Because one thing that Austria is not is just another German federal state. And this is something that the Austrians are extremely aware of. So why on earth would an Austrian choose to purchase a service from a German that he can also buy from a local provider for the same price?
When you take your products abroad, it isn‘t enough to adapt them to the local market, it is also important to adapt the entire communication and marketing process. It is no use to just go over the border into a neighbouring country and then remain a foreign company, and moreover one that looks foreign and communicates in a foreign way.
Just imagine a Polish or Spanish company with a Polish or Spanish company form would try and offer you services through a liaison office that you can obtain from a German company in the next town for the same price and with the same quality. Which one would you choose? Exactly!
Of course, this applies all the more the further afield you go. A few examples: In France, it is simply imperative that you communicate in French. The so-called Loi Toubon (‚All Good‘ law) obliges companies to communicate in French, and even advertising slogans, like Nike‘s ‚Just Do It‘, must be translated. French legislators simply don‘t care if the resulting wordings end up somewhat cumbersome.
If you want to sell your products in China, it isn‘t enough to
concentrate just on language and letters but you also have to keep an eye on numbers, particularly if they play a role in your company communication. What many people don‘t know is that most Chinese believe in the meaning of numbers and numerology. For them, 8 is a wonderful number, because it stands for wealth, but 4, on the other hand, is not so good, because it is said to lead to death and decay. This is because when it is pronounced, the number 4 sounds similar to the word for ‚death‘. So it hardly needs mentioning that if your company name contains a 4, you are going to need to change it.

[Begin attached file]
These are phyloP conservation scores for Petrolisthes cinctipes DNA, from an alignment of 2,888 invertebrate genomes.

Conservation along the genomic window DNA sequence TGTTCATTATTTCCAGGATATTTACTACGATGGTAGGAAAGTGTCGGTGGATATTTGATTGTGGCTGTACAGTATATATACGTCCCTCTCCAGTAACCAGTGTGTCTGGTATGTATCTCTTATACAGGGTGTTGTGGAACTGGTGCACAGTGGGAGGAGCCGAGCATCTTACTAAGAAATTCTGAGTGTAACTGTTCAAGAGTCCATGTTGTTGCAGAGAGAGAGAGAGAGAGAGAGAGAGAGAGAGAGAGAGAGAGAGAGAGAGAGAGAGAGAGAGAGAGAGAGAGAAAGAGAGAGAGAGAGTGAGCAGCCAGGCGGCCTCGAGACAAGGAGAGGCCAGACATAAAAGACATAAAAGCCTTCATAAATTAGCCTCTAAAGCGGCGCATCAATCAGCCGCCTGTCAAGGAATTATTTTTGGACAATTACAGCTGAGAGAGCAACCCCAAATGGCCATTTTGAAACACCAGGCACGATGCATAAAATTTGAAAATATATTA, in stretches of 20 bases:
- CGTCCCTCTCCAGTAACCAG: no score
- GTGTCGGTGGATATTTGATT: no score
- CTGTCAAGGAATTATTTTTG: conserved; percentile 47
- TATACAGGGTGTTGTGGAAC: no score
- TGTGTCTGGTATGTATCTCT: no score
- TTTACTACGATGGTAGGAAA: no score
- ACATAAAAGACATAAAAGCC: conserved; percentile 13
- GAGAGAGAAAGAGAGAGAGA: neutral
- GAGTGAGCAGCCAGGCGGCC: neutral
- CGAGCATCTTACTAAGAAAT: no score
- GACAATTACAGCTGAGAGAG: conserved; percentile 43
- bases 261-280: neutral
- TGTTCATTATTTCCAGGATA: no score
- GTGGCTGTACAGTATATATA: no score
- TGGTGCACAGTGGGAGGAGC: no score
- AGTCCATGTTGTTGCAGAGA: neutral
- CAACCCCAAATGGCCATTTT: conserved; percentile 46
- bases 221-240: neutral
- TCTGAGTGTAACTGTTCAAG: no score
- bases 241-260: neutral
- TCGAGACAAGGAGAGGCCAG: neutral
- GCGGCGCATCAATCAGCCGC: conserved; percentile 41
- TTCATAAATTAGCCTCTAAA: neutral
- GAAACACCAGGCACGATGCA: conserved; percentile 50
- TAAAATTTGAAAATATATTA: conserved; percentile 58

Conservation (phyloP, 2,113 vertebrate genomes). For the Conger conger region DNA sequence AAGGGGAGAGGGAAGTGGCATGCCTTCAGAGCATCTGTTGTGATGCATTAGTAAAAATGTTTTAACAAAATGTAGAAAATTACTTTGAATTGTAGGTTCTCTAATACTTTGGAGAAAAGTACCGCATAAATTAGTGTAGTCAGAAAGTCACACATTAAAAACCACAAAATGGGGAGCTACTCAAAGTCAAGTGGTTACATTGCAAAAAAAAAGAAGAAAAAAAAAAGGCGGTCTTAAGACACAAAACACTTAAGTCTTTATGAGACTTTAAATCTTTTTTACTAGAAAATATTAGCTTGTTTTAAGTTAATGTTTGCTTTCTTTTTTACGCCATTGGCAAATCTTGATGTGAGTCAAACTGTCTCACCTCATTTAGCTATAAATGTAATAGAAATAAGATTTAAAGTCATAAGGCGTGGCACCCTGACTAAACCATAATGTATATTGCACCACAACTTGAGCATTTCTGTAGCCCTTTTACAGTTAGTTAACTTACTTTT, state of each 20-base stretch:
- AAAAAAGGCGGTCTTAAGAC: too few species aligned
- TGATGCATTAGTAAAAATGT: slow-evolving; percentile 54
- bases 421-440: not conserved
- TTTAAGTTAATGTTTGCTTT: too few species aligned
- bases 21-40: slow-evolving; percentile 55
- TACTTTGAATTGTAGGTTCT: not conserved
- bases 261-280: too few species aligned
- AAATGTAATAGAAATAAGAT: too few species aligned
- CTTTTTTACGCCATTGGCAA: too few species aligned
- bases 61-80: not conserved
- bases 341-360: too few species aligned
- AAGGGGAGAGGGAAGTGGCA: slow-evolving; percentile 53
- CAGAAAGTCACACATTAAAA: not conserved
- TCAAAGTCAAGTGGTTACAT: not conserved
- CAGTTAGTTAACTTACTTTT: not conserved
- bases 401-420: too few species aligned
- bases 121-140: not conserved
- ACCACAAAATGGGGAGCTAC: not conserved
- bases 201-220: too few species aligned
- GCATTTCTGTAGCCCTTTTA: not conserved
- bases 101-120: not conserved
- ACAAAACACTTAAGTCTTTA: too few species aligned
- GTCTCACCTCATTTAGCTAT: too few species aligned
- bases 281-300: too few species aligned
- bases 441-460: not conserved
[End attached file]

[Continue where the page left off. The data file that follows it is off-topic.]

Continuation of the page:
On the other hand, the importance of using distinct marketing and product presentation tactics for different regions is something that the French car manufacturer, Renault, has definitely understood. In 1999, Renault purchased the Romanian car manufacturer Dacia, to acquire a brand in the lower price segment. The name was largely unknown in Western Europe, which allowed them to successfully develop and market cars under this name at an extremely favourable price. So far so unspectacular. But what makes it all the more interesting is that Renault sells the same vehicles in Eastern Europe under the name of Renault. If you walk through Moscow, you will see the Renault Duster, exactly the same vehicle that is sold in Germany or France as the Dacia Duster. Two brand names for the same product. Not product adjustment but an adjustment in brand communication.
The question is, why did Renault choose this strategy? It is so that in Eastern Europe, Dacia cars are regarded as extremely ugly and poor quality vehicles, which means that retaining the name would have been inappropriate for the East European market (with the exception of Romania). In Western Europe, on the other hand, Renault does not wish to be seen to be degenerating into a cheap brand, and for this reason uses a different name for these products.